It’s January 30th, 2019–the day the Wii Shop Channel closes for good. For the last couple years, it has existed as a shell of its former self–serving more as a museum of screenshots and synopses than a digital store–because Nintendo disabled the ability to add funds to any account. Those with balances left over could still browse and spend what they had left, but now nobody gets anything. At least not on the Wii Shop Channel.
The most alarming consequence of the Channel’s slow death was that about two hundred games available on the Wii’s Virtual Console were left in limbo. Polygon reported on this some time ago, spring-boarding off a Reddit post which listed games that have remained largely exclusive to the Wii’s Virtual Console.
In other words, while many old-school games have migrated to the Virtual Console of the Wii U or the Nintendo Switch’s online service, about two-hundred more are still nowhere to be found. (Legally, that is.)
This is not entirely true, of course. Many of the games on the list are available on other digital storefronts, just not ones operated by Nintendo. For example, even the Redditor who posted the list admitted that Chrono Trigger–originally a SNES game–is available on the PlayStation Store and Steam, though those versions of the game are considered inferior due to long loading times, ugly menus, and butchered graphics (though the latter two issues have since been fixed in the Steam version, among other improvements). The loading time issue also affects the PlayStation Store versions of Final Fantasy II (a.k.a. Final Fantasy IV) and Final Fantasy III (a.k.a. Final Fantasy VI), which had been released in anthologies on the original PlayStation.
Speaking of anthologies, the Redditor also pointed out that many arcade games that were once exclusive to the Wii Virtual Console have been compiled and released as a bundle on the Switch (they use Metal Slug 3 as one particular example).
There are a few games that can still be found on Nintendo systems, but not the exact same versions. Two editions of Street Fighter II are on the list, but other editions of that game are on the Wii U or even the Super NES Classic (if you can find one). Meanwhile, Capcom released a Street Fighter 30th Anniversary Collection on the Switch (among other consoles) which features five different versions of Street Fighter II. Furthermore, a brand new edition of Street Fighter II released not too long beforehand and is exclusive to the Switch.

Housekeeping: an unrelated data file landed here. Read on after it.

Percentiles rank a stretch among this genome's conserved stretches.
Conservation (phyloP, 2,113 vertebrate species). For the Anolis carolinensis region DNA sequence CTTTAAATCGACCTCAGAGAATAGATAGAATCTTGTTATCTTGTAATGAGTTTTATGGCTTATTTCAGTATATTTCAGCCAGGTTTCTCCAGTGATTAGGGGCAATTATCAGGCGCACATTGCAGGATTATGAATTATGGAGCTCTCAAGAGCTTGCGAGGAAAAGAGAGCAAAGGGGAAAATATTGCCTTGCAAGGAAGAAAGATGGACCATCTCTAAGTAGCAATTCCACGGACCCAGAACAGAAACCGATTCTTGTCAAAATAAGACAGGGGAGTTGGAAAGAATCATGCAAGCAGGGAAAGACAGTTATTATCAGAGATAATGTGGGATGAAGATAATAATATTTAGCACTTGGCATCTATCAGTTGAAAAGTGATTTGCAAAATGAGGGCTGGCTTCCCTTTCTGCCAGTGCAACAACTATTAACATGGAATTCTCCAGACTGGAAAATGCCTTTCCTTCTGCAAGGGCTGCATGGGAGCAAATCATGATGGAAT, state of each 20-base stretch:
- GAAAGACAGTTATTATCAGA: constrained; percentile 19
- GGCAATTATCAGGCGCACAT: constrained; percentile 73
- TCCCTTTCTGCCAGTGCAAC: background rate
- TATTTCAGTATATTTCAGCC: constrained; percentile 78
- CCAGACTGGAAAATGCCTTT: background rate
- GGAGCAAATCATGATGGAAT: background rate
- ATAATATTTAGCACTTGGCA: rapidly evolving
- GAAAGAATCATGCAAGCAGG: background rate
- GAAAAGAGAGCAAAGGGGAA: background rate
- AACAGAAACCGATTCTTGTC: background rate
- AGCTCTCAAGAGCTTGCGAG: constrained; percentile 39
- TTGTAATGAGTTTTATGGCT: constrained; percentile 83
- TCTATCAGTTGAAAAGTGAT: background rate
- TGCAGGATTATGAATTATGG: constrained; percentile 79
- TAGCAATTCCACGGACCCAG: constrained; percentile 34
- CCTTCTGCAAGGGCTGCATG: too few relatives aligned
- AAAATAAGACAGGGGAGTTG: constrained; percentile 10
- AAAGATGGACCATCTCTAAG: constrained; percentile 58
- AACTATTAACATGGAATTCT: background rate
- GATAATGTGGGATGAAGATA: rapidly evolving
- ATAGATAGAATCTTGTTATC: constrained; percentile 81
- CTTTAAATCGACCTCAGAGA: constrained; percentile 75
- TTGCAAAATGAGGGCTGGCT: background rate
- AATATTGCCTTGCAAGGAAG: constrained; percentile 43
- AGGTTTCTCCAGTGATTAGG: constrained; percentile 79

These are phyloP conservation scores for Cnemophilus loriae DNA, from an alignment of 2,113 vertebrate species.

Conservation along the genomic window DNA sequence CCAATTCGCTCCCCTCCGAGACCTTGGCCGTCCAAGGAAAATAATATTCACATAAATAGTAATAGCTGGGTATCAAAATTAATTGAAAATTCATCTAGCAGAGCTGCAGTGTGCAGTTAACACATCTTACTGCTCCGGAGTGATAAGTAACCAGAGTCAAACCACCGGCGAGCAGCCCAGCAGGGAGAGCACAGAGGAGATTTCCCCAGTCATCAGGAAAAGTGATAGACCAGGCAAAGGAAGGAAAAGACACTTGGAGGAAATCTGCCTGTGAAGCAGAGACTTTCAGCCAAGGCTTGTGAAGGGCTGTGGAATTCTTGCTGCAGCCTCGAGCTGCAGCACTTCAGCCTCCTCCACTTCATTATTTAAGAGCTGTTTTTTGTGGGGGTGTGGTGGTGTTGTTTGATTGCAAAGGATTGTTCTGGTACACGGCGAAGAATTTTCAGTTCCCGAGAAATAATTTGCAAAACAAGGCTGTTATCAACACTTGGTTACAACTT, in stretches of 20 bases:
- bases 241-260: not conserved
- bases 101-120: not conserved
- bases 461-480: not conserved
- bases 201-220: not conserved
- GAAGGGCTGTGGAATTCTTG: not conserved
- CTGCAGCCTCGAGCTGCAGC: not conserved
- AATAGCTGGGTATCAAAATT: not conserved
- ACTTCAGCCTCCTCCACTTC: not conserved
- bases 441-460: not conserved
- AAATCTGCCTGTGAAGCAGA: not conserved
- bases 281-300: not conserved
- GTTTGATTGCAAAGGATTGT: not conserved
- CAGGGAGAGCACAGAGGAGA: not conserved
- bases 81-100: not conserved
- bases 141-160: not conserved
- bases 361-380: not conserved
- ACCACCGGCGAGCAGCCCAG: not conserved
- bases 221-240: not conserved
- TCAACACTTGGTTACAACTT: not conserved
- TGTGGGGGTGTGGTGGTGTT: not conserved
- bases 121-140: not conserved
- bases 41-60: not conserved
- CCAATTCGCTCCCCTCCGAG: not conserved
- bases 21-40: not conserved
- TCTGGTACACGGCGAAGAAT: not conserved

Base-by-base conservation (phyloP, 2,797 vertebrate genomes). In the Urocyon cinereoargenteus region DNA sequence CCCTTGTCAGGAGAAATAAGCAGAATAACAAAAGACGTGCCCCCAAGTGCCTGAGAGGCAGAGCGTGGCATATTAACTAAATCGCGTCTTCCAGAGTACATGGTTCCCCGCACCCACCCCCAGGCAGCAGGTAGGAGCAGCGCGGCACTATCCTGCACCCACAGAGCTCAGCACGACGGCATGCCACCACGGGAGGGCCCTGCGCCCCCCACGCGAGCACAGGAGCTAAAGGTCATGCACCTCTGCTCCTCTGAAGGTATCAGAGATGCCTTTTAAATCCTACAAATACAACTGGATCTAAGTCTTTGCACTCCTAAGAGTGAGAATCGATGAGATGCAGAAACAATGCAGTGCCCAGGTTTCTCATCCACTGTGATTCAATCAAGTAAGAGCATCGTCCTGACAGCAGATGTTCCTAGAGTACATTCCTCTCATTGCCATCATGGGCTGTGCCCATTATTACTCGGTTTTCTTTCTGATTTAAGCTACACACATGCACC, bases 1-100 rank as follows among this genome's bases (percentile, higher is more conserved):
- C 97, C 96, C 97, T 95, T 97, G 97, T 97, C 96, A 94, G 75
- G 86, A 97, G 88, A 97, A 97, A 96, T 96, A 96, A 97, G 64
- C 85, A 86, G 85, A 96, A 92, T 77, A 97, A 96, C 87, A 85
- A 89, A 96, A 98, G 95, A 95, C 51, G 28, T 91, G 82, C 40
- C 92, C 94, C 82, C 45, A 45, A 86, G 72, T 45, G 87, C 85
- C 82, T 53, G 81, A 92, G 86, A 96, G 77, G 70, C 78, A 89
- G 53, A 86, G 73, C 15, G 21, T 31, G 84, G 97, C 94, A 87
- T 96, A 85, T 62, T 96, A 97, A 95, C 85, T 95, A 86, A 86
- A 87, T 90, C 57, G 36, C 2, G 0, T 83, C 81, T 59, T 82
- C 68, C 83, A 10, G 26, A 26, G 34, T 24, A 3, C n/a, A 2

I could list off many other instances of some of those affected games being available in other forms or elsewhere, but that would be a little pedantic and the whole point of this is that Nintendo has not yet made these specific games available again on their own platforms. Sure, you could find them on the PlayStation 3 or PlayStation 4 or maybe even on Steam, but I do not begrudge anyone for having brand loyalty exclusively to Nintendo. For loyalists, the depressing, inevitable end to the Wii Shop Channel has been a repeated punch in the gut.
As open-minded as I am to other avenues of accessing these games, I know for many players that it’s another gut-punch to even suggest going to digital stores on systems like the Wii U or the PS3, which are now in the previous generation and may not be supported for much longer.
As always, physical copies for these games can be purchased from a variety of retailers. In fact, in several instances I would rather buy a physical copy than hold my breath for a digital release. I mean, I don’t foresee Super Star Wars or its sequels ending up on a digital storefront again, at least not anytime soon.
Video game preservation is essential to the history of the medium and is arguably essential to the medium’s continuing evolution. To leave so many games in limbo like this is a tragedy. This development is not solely the fault of Nintendo, however. There are many companies involved in the development and publications of games released on Nintendo’s systems. Why there has not been more coordination in making all of these old games available digitally is likely because of different licensing conflicts or other instances of businesses butting heads.
For now, we have what we have, even if we only have it in the plastic and metal cartridges from many years ago. Digitally, there is plenty to see and play, but there could be much more.
Thanks for reading.